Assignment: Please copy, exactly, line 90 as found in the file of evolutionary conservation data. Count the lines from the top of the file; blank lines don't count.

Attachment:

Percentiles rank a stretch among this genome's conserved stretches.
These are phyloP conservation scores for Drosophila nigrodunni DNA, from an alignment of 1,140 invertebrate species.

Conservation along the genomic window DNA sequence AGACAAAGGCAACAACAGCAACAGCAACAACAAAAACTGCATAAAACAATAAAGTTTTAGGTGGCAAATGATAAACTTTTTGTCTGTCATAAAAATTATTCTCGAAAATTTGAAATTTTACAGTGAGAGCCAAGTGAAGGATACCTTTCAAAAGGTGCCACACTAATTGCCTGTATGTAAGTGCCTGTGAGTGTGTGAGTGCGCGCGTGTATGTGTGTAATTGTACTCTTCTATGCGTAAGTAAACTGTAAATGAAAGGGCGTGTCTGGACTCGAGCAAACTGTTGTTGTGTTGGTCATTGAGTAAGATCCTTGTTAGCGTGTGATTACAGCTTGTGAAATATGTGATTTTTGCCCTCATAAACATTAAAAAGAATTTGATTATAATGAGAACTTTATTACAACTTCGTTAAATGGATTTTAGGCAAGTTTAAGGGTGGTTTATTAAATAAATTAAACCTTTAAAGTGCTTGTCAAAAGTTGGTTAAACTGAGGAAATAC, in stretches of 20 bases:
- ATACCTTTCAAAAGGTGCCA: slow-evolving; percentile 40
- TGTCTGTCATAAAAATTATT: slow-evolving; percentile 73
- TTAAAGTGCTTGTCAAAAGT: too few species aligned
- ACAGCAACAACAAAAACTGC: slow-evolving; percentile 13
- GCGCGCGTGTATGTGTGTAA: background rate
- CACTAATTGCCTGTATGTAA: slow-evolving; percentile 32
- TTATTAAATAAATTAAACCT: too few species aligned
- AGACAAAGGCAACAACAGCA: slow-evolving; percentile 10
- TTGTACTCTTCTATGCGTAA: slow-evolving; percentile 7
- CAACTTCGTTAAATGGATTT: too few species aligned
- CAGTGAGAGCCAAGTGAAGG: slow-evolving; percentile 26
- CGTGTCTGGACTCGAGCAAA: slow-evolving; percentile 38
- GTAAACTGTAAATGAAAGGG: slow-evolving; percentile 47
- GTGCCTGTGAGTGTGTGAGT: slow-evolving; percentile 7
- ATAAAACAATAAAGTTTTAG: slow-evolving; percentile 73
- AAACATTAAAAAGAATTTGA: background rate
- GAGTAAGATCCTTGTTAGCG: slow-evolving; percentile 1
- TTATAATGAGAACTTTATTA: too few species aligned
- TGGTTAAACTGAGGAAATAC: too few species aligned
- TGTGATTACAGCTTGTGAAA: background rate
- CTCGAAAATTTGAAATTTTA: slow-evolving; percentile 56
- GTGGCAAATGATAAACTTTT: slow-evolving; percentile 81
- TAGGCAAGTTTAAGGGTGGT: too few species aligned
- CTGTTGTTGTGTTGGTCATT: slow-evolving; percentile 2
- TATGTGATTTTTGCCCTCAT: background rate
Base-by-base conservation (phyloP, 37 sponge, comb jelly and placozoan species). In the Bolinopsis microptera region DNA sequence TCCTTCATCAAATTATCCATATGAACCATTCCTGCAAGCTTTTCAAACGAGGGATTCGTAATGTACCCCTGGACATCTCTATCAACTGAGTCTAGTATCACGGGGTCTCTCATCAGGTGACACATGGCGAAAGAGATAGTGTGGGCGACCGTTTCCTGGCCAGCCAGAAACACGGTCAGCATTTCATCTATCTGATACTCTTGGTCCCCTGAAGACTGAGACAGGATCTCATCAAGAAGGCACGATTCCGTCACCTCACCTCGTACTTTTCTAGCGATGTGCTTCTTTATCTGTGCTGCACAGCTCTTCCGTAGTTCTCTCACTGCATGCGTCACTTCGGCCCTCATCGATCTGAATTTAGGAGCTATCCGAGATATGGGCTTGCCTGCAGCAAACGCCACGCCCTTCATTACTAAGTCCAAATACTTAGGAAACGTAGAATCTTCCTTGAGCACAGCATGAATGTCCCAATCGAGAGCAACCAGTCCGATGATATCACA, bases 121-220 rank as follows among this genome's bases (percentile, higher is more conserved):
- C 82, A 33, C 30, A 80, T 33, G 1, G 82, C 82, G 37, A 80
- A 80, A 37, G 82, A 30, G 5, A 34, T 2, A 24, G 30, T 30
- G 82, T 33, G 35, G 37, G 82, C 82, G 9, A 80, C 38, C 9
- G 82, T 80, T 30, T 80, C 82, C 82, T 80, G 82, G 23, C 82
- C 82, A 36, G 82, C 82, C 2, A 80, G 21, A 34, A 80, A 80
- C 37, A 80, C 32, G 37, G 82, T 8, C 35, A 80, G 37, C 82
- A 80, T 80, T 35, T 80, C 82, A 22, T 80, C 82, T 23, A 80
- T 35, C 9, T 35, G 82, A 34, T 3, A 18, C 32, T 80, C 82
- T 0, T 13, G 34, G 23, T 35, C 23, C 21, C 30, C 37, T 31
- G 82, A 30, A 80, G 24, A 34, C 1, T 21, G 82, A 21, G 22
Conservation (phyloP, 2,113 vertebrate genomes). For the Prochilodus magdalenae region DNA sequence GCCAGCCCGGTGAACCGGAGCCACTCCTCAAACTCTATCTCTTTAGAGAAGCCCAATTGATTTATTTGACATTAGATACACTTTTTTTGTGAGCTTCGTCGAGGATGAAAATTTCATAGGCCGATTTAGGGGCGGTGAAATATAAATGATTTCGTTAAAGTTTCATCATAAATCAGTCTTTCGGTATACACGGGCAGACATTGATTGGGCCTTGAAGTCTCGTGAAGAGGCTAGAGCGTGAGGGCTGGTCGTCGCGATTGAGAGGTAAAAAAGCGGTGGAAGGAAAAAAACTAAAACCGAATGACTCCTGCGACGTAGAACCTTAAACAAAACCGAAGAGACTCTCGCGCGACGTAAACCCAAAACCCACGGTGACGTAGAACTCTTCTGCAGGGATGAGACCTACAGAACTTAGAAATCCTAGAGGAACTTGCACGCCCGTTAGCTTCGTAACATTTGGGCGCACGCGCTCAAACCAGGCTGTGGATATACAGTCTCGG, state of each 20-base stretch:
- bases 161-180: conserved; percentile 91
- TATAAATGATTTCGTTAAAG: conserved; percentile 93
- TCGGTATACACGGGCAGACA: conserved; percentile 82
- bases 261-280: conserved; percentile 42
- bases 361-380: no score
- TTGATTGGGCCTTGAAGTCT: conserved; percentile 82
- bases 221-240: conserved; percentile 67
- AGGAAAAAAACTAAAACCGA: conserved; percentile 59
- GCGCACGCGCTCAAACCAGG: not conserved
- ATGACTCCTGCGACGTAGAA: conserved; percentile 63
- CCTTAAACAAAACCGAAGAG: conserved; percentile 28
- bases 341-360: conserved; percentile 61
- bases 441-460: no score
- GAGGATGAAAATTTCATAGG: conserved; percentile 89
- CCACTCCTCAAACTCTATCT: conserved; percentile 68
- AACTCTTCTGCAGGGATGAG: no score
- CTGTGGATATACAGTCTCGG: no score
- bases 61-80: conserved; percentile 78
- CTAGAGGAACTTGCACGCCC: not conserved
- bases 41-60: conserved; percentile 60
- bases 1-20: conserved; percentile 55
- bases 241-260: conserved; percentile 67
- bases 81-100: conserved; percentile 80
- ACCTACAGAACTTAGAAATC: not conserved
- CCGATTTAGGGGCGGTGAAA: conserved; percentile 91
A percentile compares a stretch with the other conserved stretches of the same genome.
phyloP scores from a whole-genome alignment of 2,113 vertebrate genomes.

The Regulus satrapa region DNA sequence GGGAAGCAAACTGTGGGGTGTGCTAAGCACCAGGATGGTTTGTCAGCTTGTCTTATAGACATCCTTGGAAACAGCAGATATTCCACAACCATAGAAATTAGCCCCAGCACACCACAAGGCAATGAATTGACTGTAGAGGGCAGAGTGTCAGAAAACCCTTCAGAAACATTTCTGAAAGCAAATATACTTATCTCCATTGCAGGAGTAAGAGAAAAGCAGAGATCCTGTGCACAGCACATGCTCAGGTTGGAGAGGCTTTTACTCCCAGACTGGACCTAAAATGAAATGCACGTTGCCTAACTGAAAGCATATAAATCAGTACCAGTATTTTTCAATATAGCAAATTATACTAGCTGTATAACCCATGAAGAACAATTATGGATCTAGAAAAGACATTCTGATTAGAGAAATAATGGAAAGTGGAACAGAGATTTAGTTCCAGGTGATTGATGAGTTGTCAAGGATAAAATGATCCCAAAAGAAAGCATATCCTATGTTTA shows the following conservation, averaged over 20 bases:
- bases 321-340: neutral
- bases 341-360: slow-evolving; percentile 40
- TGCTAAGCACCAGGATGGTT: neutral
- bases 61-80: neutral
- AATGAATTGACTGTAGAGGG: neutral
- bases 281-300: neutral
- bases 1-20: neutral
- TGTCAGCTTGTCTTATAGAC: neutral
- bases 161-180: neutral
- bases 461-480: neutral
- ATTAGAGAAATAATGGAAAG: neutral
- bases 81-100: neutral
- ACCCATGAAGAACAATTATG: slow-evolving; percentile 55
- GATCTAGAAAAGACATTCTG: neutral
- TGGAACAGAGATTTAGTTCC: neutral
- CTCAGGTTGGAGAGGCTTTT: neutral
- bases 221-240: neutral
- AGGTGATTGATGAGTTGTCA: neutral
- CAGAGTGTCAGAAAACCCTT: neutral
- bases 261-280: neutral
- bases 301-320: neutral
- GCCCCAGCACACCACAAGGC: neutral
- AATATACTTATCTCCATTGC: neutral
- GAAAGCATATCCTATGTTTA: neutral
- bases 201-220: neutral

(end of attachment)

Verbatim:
- GCCCCAGCACACCACAAGGC: neutral